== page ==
OKLAHOMA CITY (AP) -- Gov. Frank Keating on Thursday turned down a recommendation that he commute the life prison sentence of convicted killer Cathy Sue Lamb.
Keating rejected a recommendation by the state Pardon and Parole Board that Lamb's sentence of life without parole be commuted to life with the possibility of parole. The board recommended commutation for Lamb by a vote of 3-2 last month.
"There is no manifest injustice and it would be inappropriate to follow the recommendation of the Pardon and Parole Board,"
Lamb, 48, was convicted of first-degree murder for the April 2, 1991, shooting death of 23-year-old Darrell Lovell. Lovell was shot in the head outside a LeFlore County bar.
Lamb described the events that led up to the shooting during an appearance before the board on Aug. 15.
Lamb said she had been kicked out of the bar and fired one warning shot into the air to prevent other bar patrons from following her and her boyfriend.
Outside the bar, Lamb's boyfriend and Lovell, who was across the street, exchanged words. Lamb said Lovell crossed the street and pushed her aside. She then fired another warning shot.
Lamb said Lovell again pushed her, and the gun discharged, striking him in the head.
Keating said Lamb's attorneys had indicated that the shooting was an accident. But Keating said his office's investigation of the case indicated that the shooting was deliberate.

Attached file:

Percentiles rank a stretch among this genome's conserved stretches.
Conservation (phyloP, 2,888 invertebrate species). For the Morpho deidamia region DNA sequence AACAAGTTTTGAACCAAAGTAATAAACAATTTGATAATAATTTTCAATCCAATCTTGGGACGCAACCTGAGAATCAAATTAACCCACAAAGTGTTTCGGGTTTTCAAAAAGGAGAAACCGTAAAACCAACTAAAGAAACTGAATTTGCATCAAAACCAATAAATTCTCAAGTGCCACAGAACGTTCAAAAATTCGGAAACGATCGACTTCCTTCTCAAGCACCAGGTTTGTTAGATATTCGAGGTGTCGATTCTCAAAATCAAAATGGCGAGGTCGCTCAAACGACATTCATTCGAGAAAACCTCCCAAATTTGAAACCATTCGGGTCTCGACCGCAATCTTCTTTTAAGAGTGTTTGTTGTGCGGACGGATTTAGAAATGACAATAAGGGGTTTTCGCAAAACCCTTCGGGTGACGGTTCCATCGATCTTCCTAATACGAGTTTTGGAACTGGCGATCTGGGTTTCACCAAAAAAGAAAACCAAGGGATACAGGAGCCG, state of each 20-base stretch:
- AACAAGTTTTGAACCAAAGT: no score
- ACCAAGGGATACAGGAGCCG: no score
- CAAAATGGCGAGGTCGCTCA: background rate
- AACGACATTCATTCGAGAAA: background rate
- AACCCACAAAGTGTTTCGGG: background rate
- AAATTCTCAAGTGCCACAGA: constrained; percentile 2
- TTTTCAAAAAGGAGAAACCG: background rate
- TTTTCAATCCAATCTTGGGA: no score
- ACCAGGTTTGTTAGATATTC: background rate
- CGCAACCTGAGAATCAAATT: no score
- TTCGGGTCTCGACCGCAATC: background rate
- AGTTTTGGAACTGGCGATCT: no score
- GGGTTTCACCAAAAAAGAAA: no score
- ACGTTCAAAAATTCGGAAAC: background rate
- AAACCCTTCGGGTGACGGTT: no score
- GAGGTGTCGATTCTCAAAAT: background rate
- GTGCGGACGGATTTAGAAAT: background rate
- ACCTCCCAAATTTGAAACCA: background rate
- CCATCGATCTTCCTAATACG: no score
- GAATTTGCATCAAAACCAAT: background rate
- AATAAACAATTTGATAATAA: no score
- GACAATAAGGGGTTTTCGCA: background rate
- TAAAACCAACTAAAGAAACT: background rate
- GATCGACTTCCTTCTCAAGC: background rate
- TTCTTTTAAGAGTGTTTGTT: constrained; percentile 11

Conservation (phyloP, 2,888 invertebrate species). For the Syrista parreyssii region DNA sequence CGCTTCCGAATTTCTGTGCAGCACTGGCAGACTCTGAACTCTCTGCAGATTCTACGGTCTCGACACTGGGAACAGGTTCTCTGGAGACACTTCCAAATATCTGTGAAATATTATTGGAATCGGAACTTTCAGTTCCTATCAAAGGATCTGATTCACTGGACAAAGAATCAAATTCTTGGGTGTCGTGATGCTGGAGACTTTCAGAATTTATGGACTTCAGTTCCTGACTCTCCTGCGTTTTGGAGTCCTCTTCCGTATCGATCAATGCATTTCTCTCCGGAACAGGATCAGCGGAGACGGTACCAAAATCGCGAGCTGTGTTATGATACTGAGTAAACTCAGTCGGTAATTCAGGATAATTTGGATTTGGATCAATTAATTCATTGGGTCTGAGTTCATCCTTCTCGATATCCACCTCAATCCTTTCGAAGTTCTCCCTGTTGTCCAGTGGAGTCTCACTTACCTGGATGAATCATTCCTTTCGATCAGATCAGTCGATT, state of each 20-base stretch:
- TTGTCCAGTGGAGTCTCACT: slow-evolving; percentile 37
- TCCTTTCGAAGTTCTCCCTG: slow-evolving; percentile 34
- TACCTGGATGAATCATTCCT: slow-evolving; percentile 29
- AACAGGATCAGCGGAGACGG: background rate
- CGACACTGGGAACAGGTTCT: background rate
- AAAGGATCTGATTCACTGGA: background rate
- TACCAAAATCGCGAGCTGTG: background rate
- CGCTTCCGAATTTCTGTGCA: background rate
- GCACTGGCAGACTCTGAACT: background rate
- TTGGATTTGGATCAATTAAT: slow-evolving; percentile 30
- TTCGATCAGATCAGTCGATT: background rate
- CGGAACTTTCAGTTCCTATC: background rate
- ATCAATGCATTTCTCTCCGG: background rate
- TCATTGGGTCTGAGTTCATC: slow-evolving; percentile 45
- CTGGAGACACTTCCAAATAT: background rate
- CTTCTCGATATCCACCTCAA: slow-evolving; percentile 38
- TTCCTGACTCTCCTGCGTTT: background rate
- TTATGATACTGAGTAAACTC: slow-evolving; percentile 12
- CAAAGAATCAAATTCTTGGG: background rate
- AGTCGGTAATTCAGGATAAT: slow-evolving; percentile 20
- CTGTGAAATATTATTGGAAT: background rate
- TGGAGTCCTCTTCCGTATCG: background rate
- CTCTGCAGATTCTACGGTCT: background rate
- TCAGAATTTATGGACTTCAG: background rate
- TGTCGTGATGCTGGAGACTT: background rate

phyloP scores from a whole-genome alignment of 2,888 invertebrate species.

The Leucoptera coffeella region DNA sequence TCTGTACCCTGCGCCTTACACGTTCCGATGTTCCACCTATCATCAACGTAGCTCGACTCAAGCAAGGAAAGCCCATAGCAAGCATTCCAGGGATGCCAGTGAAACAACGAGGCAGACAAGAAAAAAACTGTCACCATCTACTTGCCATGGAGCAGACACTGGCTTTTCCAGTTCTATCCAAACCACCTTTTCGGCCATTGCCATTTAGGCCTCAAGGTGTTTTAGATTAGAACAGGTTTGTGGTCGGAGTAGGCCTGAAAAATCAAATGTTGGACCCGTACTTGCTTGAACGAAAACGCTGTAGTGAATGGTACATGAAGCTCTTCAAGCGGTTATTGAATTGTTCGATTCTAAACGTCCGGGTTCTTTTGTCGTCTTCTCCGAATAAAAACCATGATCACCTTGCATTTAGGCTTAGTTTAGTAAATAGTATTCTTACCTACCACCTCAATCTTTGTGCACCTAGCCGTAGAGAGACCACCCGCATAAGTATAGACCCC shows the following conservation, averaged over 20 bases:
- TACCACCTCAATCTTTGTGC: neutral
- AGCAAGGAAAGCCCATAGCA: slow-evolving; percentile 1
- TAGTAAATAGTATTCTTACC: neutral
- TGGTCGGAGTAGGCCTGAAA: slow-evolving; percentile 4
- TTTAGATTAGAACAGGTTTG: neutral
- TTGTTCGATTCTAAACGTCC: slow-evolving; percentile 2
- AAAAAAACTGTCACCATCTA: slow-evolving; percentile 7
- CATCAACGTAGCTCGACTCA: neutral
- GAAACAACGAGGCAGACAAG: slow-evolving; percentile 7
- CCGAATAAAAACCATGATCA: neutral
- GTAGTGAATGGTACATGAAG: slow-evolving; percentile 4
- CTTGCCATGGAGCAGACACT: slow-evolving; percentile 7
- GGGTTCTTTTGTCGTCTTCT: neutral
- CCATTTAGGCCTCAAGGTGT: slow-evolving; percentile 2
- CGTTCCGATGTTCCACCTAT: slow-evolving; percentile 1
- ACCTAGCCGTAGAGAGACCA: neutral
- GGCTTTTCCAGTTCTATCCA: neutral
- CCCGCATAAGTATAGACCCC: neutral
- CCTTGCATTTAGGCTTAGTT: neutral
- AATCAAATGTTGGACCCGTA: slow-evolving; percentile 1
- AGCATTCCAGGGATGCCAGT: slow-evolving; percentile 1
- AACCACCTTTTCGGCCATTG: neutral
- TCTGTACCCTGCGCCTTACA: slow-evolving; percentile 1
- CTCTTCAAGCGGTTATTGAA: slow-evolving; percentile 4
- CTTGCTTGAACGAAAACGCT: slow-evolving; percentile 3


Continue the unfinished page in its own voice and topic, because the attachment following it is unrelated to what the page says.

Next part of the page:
"This was a premeditated first-degree killing. This was not an accident. The jury has spoken," Keating said.
Keating said members of the Pardon and Parole Board may have felt that Lamb deserved consideration because she has been a model prisoner, but the governor said Lamb's good behavior behind bars is not an issue.
"Exemplary behavior is not relevant," Keating said. "Every prisoner should be a model prisoner."
Lamb is one of more than 400 Oklahoma inmates serving life without parole sentences. Hers was the first case granted a hearing by the parole board.
Board member Patrick Morgan requested the hearing because of special circumstances in the case, including a letter from the former district attorney whose office prosecuted Lamb.
In a November 1998 letter to Keating, then-LeFlore County District Attorney Mike Sullivan wrote that he thought Lamb's sentence "was too harsh."
If her sentence had been commuted, Lamb would have been eligible for parole in 2006 after serving 15 years in prison.